If it’s true that white people don’t want to see black people as equals, how do we change that? How do we work together to challenge that way of being?
Los Angeles, California (PRWEB)
June 23, 2017
ENDPAIN. The name, intrepid and jarring, may read like something you’d see on a wilting sign in Chinatown or in the subject line of a junk email, but the online editorial platform dedicated to sharing stories and tools for dismantling paradigms driven by fear, shame, and guilt, is everything but.
“It’s not pain itself we’re trying to end,” founder, Alison Hersel explains, “but the social stigmas that create pain and alienation.”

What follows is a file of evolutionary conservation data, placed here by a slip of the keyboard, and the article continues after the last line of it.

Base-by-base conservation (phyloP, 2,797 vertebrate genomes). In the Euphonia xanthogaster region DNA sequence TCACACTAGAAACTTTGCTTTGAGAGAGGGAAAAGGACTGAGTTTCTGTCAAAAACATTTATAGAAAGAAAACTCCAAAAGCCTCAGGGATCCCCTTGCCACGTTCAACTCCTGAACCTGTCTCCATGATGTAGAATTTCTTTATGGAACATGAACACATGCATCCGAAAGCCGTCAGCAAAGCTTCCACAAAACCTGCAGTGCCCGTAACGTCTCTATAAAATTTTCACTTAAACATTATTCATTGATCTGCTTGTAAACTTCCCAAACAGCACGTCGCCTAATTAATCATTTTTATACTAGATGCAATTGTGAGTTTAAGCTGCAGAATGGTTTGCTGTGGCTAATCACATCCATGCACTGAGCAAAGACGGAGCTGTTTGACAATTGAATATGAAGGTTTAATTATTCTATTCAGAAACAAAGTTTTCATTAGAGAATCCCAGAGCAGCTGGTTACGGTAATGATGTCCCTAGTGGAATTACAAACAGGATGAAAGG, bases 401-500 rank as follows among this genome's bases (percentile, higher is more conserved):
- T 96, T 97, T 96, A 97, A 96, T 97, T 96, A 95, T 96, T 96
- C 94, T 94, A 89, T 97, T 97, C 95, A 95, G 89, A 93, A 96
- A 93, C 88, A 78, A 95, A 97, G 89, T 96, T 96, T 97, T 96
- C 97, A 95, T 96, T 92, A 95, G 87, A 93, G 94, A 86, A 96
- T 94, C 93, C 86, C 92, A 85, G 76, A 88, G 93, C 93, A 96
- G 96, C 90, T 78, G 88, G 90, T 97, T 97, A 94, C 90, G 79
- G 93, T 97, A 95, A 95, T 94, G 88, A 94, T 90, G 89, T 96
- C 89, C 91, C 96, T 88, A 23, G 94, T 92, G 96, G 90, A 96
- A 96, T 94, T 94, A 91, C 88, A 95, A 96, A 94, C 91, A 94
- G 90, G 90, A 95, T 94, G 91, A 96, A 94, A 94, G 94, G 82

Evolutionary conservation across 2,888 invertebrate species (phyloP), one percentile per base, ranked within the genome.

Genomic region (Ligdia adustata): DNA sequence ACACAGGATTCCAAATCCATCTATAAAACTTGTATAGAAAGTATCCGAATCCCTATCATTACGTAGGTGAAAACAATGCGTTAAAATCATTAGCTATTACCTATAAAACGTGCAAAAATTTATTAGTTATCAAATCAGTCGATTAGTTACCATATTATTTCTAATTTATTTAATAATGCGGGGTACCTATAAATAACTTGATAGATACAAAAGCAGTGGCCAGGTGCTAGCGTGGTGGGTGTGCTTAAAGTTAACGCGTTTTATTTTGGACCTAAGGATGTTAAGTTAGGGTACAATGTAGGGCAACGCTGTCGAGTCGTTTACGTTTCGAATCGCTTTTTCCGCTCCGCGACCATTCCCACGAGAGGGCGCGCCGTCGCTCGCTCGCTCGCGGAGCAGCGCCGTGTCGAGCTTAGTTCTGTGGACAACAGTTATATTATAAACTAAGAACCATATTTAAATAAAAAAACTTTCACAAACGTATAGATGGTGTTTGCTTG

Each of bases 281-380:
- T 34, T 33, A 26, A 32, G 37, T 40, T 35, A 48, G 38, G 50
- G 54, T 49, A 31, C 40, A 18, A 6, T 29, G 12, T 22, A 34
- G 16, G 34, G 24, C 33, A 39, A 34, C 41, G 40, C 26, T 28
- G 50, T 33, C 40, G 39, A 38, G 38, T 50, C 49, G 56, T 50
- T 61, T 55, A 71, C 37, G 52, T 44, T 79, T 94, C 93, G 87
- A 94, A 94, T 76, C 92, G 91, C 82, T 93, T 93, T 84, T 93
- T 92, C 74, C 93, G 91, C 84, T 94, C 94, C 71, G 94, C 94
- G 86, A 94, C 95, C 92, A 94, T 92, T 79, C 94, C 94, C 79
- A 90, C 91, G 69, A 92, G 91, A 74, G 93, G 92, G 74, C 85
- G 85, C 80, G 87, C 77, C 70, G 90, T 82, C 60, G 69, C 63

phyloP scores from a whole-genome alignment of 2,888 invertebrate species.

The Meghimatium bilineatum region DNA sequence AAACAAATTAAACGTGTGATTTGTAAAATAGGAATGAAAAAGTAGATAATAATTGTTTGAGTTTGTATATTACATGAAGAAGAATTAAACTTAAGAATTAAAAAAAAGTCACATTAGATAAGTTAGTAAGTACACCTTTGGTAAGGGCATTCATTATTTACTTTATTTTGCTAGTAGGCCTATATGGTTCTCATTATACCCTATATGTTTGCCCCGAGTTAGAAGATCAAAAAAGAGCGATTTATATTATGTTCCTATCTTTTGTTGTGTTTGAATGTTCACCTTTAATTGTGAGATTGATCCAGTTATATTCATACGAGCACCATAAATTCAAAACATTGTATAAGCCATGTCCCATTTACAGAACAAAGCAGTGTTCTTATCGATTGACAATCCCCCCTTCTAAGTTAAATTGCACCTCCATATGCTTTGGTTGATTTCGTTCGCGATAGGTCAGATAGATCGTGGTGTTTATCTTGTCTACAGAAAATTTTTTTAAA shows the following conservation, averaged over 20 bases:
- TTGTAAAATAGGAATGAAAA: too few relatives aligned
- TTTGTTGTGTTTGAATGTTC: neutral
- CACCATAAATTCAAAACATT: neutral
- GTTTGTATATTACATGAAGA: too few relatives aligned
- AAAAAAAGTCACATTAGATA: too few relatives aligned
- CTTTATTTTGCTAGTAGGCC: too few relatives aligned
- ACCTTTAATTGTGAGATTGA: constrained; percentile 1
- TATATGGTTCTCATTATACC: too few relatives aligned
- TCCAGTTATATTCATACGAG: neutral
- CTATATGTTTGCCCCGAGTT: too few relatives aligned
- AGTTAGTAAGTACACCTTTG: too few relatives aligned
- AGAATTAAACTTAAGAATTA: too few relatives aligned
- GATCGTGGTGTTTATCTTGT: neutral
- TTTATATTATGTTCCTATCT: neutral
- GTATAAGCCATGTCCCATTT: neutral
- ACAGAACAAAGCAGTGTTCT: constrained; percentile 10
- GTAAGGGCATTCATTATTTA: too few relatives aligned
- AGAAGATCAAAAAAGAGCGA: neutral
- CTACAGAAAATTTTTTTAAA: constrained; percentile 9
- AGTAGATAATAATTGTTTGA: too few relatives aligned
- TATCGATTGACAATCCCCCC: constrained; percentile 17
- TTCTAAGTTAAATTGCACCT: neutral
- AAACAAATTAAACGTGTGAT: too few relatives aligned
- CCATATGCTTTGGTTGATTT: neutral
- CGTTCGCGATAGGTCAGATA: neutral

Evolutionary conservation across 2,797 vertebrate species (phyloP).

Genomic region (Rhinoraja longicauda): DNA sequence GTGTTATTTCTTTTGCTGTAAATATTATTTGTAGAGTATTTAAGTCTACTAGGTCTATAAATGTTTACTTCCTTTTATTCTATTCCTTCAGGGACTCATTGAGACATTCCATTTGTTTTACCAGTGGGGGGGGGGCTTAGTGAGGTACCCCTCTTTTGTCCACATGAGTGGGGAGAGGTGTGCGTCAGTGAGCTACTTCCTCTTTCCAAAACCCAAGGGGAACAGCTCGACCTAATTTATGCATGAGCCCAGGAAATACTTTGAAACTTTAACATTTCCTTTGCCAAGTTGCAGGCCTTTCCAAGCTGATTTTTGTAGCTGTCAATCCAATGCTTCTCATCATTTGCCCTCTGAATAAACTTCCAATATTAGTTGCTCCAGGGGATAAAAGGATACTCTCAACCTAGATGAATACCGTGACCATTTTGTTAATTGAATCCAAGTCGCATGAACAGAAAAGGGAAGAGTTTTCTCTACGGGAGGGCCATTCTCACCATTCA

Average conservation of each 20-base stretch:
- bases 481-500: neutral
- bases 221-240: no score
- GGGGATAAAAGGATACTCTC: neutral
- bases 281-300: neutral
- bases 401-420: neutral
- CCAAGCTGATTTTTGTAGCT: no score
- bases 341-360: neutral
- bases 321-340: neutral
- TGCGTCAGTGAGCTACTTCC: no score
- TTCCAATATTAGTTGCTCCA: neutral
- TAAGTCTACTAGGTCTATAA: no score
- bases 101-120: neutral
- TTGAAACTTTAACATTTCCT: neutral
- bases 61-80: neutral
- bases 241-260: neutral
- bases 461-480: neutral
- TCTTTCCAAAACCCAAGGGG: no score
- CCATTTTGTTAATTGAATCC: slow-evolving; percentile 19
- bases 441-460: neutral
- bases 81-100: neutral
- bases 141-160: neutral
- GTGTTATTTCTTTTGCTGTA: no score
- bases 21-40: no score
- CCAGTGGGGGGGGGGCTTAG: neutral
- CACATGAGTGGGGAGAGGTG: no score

ENDPAIN’s mission statement is bold: we’re a network of individuals re-imaging the way we think about, talk about, and process pain. What falls under the platform’s definition of “pain” is understood by their wide variety of narratives ranging from cancer and disease to societal stigmas surrounding race, disability, and suicide.
Devin Allen, photographer behind the iconic images of the Baltimore Riots, published a photo essay and poem this week on the platform to coincide with the release of his book, “A Beautiful Ghetto,” and to promote his non-profit that gives cameras to Baltimore youths.
Allen’s poem, which can be read now on the site, may seem dividing to some at first read, with a verse stating, “White people hates us because they see us as equals but don’t want to.” Hersel, however, who wrote a piece to coincide with Allen’s, sees these sorts of polarizing ideas as a way to open a dialogues around difficult or “painful” subjects, without invalidating anyone’s experiences.
“I wrote to Devin: ‘If it’s true that white people don’t want to…